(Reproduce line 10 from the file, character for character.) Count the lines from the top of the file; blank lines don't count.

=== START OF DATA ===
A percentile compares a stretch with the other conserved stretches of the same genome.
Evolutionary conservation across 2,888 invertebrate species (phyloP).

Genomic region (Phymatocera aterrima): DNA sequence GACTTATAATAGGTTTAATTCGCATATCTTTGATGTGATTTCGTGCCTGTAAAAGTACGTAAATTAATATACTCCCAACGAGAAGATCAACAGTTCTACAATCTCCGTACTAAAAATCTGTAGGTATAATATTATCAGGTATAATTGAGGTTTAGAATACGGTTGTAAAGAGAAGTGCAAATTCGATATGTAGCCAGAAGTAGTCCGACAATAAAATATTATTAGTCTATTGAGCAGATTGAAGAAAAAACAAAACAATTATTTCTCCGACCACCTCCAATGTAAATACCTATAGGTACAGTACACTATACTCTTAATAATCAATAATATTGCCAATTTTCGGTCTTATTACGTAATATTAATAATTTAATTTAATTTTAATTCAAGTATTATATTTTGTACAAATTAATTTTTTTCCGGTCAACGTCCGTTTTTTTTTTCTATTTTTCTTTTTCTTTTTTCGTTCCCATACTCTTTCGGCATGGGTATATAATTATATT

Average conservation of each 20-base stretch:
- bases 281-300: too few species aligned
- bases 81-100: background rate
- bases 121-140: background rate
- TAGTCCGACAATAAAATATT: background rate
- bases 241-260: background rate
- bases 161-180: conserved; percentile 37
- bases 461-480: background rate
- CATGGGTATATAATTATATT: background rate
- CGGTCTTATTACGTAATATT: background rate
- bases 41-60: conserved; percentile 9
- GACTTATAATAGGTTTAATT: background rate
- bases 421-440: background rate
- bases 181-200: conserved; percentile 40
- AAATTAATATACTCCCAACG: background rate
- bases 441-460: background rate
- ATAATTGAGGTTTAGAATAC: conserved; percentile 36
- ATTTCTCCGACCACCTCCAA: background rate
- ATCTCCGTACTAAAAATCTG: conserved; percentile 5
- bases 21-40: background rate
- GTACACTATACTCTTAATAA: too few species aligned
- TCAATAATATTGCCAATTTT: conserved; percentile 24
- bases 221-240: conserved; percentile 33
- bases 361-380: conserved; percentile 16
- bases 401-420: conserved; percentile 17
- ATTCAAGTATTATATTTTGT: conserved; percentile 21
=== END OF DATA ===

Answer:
- bases 161-180: conserved; percentile 37